Eubanks: On-course emotion works both ways
Emotion on the course can work both ways. The Mickelson-Bradley duo thrived Saturday morning, says Steve Eubanks, while the Watson-Simpson team might have suffered a bit from the gallery's energy.
By Steve Eubanks, PGA.com
MEDINAH, Ill. -- Emotion and energy on a golf course are like jet fuel: powerful, but extremely dangerous. Sometimes it propels you to heights and speeds you never thought possible. And sometimes it explodes, destroying everything in its path.
Case in point was the Saturday morning session at Medinah.
Certainly the energy was higher than ever. The National Anthem and “God Bless America” were sung with gusto from the grandstands before 7:00 a.m., and when Bubba Watson and Webb Simpson walked across the bridge to the first tee, the “Let’s go Cubbies” chat became “major winners,” followed by three quick claps.
Not to be completely outdone, European fans chanted “We’ll win in magenta,” a reference to their side’s uniform colors for the day.
The adrenalin rush could be felt everywhere, especially after Bubba and Ian Poulter encouraged the crowd to roar during their opening tee shots. It looked more like a home run derby than a golf event.
Fans continued to rev things up. Americans got creative and reworded the European’s “Ole, ole, ole” song to be “You’re still away / away, away, away, away.”
That was sung a lot during the Watson-Simpson match with Poulter-Rose as Bubba drove it between 50 and 65 yards past Poulter all morning.
But that kind of energy can also be distracting. Bubba seemed particularly moved by all the calls for him to “Do it for the USA.” Walking off the eighth tee, his eyes reddened and welled and his face tightened when a fan shouted “God bless you, Bubba, and God bless America.”
Emotion and energy must be handled with care. In the case of Watson and Simpson, the looseness and enthusiasm could only take them so far. When it came time to focus on the shots, for a stretch at least, they lost it.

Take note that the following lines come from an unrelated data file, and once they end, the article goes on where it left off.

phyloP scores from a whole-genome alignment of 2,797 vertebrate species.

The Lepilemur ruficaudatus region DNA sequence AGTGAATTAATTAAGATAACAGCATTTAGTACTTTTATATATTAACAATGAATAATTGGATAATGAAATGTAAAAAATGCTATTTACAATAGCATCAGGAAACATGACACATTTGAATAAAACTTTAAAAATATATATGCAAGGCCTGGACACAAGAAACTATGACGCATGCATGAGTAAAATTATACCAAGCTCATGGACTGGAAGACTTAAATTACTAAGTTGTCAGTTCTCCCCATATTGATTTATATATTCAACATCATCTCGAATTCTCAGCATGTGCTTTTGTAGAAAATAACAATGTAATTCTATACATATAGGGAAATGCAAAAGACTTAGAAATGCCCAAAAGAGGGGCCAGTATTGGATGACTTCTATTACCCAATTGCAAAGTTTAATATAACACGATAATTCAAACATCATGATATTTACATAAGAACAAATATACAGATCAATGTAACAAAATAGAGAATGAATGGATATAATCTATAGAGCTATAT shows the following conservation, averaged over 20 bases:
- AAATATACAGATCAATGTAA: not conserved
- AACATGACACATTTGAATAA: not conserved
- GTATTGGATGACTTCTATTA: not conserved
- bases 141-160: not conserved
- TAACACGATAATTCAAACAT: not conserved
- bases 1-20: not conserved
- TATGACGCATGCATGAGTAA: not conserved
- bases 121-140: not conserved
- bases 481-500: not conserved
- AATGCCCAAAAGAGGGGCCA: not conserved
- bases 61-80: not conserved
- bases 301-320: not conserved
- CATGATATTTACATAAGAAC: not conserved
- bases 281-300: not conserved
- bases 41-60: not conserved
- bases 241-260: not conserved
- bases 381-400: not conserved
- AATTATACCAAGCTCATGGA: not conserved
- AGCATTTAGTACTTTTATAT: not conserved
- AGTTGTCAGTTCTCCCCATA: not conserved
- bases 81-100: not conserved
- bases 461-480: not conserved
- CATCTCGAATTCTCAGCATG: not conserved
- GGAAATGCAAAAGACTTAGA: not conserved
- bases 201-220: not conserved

Bubba did his best to keep his partner and friend calm, even going so far as to tease him about his length. After Simpson hit a decent drive, Watson turned to his caddy and said, “Well, Teddy, it ain’t long but it ain’t wrong. Maybe I can get a 4-wood on from there.”
The joking turned to encouragement as the Americans went from 1-up to 2-down in a four hole-stretch. They didn’t flame out, but the momentum was gone, even when Simpson had a 12-footer on the final hole to salvage a halve.
“We just kept missing putts,” Bubba said afterward. “We could never get any momentum going our way. They were holing putts; they were playing great, and they just beat us.”
On the other side, Keegan Bradley fed off the energy, glowing and growing as he sucked it all in. He and Phil Mickelson never trailed, birdieing one and two to go 2 up and then birdieing 7, 9, and 10 to stretch their lead to an insurmountable 6-up. When Lee Westwood and Luke Donald bogeyed the 12th and Mickelson hit one of the best recovery shots of the week, a wedge that spun right off a slope and stopped less than a foot from the hole, the hottest team on either side got their third win of these matches in record-setting fashion, closing the Europeans out 7 and 6.
“To share this experience with Keegan and to partake in his great play and experience the Ryder Cup together has been really awesome,” Mickelson said. “We’ve had so much fun. The crowd has provided so much energy, and it’s brought our best golf out.”
Captain Davis Love will catch heat for sitting Mickelson and Bradley on Saturday afternoon, even though he hinted that he intended to run shifts and stick to his game plan no matter what.
But sitting them down is probably a wise choice, even though it only took them only 44 out of 54 holes to win three matches.
Fuel can only burn that hot for so long. It’s probably best to let that engine rest for awhile.